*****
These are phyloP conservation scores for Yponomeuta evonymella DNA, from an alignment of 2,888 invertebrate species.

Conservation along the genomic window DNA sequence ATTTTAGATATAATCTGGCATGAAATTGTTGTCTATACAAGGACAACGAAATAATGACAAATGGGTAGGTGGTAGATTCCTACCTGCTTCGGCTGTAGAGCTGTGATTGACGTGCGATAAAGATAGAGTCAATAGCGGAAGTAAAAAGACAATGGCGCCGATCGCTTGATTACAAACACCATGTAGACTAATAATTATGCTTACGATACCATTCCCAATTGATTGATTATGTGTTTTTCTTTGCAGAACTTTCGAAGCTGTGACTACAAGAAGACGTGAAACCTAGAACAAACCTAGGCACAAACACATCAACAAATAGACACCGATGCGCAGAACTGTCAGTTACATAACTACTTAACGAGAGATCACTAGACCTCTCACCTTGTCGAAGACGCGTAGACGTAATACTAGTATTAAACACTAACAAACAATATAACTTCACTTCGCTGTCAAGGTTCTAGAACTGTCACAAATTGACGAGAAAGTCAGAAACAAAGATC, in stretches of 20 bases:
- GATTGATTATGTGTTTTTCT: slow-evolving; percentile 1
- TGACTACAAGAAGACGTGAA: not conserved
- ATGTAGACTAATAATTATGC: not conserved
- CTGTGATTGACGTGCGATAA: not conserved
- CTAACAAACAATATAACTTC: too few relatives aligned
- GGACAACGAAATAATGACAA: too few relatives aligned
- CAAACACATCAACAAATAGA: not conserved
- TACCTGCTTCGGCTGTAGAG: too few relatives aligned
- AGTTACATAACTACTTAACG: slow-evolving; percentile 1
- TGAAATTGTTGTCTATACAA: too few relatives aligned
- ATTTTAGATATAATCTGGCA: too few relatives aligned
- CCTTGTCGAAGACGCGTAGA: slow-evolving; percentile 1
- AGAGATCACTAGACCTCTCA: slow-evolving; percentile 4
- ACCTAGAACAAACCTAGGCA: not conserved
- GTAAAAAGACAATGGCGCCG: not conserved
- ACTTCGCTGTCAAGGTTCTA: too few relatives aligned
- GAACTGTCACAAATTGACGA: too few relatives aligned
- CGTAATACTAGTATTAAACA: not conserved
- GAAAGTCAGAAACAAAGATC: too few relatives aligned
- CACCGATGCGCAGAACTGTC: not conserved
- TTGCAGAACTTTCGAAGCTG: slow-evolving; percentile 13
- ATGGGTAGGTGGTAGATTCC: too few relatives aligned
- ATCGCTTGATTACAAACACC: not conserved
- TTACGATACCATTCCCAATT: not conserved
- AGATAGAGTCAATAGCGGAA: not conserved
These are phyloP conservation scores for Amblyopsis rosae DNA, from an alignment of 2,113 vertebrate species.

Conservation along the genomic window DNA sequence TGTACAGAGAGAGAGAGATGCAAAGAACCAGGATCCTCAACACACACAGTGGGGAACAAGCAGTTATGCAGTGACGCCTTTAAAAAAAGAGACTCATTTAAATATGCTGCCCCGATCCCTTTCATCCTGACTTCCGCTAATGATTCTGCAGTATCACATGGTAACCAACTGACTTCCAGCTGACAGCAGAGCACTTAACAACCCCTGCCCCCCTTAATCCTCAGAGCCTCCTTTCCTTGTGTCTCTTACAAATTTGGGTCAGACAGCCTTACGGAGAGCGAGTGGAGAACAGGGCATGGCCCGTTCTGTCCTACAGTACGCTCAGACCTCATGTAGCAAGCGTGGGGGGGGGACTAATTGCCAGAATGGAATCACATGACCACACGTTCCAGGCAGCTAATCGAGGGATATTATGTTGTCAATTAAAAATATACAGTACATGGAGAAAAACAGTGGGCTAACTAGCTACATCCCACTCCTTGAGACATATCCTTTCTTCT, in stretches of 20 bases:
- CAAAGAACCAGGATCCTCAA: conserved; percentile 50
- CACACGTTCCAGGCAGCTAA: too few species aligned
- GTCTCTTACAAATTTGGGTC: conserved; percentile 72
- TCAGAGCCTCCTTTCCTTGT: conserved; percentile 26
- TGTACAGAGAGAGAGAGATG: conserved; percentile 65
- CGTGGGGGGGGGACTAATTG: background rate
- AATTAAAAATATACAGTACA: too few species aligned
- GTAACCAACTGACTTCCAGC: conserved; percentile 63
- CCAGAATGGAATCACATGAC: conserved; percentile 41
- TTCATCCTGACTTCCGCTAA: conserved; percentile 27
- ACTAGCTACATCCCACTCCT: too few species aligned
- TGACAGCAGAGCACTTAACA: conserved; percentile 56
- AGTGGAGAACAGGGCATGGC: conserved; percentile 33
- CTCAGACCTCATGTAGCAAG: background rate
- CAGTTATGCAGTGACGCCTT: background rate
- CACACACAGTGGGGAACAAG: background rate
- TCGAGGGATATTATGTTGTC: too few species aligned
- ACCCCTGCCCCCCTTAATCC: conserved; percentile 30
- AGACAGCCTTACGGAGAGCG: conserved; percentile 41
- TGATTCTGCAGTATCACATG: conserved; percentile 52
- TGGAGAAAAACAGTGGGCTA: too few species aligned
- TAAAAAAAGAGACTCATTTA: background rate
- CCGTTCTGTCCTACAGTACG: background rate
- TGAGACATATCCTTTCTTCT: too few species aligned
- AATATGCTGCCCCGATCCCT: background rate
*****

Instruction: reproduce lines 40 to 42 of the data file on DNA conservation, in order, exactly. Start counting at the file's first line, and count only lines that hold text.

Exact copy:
- ACTAGCTACATCCCACTCCT: too few species aligned
- TGACAGCAGAGCACTTAACA: conserved; percentile 56
- AGTGGAGAACAGGGCATGGC: conserved; percentile 33